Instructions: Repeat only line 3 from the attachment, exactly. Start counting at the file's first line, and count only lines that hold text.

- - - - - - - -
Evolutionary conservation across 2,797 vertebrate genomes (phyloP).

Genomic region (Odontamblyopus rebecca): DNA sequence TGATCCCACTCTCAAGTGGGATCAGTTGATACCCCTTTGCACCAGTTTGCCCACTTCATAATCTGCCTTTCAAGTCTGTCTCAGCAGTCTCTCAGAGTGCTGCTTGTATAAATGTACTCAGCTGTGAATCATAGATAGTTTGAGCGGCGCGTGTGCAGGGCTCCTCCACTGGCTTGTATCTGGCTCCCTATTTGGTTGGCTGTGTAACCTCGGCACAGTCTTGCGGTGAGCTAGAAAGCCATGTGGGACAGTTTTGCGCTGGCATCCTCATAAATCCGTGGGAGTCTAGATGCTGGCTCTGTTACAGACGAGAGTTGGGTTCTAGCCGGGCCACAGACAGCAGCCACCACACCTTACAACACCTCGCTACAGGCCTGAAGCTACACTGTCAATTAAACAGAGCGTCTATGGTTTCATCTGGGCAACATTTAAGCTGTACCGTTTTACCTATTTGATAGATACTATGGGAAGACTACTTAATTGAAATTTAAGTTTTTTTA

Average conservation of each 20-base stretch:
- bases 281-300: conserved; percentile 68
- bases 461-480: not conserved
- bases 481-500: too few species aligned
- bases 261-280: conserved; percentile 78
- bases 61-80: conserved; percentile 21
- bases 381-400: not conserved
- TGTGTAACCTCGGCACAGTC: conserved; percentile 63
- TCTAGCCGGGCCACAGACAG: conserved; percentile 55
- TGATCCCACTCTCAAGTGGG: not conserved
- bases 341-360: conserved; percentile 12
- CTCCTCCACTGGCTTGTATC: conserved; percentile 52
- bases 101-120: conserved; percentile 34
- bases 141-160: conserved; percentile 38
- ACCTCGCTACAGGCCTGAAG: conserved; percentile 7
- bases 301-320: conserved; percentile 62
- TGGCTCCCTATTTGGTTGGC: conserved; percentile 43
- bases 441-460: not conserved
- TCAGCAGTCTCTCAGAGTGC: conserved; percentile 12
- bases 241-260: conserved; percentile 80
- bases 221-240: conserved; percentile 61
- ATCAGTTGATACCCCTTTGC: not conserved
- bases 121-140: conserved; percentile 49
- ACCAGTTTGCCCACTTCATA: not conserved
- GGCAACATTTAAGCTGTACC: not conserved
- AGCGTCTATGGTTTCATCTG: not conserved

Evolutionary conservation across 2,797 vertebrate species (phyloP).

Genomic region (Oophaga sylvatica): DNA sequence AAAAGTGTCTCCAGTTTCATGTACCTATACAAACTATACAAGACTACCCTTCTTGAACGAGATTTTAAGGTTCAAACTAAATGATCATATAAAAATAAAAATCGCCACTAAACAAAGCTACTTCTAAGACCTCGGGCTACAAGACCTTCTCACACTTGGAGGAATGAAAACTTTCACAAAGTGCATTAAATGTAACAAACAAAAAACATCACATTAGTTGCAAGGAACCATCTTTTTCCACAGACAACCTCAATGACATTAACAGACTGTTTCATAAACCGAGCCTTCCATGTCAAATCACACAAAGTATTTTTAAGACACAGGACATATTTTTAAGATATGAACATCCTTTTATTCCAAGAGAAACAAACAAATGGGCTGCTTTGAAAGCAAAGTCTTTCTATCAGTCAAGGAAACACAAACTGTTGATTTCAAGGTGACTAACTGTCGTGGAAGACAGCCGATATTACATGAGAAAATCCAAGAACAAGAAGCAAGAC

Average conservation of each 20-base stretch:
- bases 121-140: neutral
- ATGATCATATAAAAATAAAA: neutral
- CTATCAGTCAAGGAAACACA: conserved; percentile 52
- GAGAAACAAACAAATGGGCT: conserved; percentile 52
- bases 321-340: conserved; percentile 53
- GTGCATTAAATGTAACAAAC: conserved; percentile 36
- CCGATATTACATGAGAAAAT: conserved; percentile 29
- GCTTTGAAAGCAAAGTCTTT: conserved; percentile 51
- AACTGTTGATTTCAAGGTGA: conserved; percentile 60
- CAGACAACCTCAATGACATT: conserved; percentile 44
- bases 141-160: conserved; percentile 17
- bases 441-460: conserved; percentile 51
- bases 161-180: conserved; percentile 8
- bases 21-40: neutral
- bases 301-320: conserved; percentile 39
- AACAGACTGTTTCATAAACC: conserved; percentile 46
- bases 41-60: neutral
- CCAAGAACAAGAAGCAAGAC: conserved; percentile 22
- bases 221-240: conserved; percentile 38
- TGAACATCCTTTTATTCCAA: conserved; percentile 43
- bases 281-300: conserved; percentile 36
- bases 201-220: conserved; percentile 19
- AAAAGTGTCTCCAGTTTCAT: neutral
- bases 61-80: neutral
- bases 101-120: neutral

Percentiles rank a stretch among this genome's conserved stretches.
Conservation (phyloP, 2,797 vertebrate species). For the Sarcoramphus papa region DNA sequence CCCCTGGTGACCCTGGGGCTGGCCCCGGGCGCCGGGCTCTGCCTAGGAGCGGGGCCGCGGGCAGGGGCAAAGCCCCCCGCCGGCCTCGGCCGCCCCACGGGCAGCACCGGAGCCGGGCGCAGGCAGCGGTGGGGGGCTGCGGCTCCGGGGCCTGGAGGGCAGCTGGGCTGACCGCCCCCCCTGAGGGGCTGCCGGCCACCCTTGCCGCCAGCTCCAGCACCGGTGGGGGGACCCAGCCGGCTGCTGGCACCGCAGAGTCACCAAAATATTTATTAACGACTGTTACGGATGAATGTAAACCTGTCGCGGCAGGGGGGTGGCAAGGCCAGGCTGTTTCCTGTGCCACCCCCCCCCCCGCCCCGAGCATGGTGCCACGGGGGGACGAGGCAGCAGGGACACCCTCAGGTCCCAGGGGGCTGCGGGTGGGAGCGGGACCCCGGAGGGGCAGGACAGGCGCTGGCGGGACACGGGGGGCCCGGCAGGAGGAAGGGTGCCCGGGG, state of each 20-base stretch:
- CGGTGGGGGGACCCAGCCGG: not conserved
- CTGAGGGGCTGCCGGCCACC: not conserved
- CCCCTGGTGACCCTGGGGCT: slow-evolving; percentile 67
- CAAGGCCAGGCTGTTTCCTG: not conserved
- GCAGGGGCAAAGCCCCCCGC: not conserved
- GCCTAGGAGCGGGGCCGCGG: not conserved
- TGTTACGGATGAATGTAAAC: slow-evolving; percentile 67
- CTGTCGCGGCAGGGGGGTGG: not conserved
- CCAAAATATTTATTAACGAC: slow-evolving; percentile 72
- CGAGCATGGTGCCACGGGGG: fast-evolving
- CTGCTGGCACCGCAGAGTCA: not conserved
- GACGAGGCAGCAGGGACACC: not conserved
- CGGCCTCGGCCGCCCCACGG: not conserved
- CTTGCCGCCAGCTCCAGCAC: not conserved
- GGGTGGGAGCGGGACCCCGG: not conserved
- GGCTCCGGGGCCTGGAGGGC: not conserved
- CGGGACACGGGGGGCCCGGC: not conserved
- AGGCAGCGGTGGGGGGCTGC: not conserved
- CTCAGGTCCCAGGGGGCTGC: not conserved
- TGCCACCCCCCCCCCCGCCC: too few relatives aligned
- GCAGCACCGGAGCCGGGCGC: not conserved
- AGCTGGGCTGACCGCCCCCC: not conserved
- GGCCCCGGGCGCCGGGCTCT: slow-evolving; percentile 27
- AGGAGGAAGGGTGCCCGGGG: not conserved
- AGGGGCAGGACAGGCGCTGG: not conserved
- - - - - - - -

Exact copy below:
Average conservation of each 20-base stretch: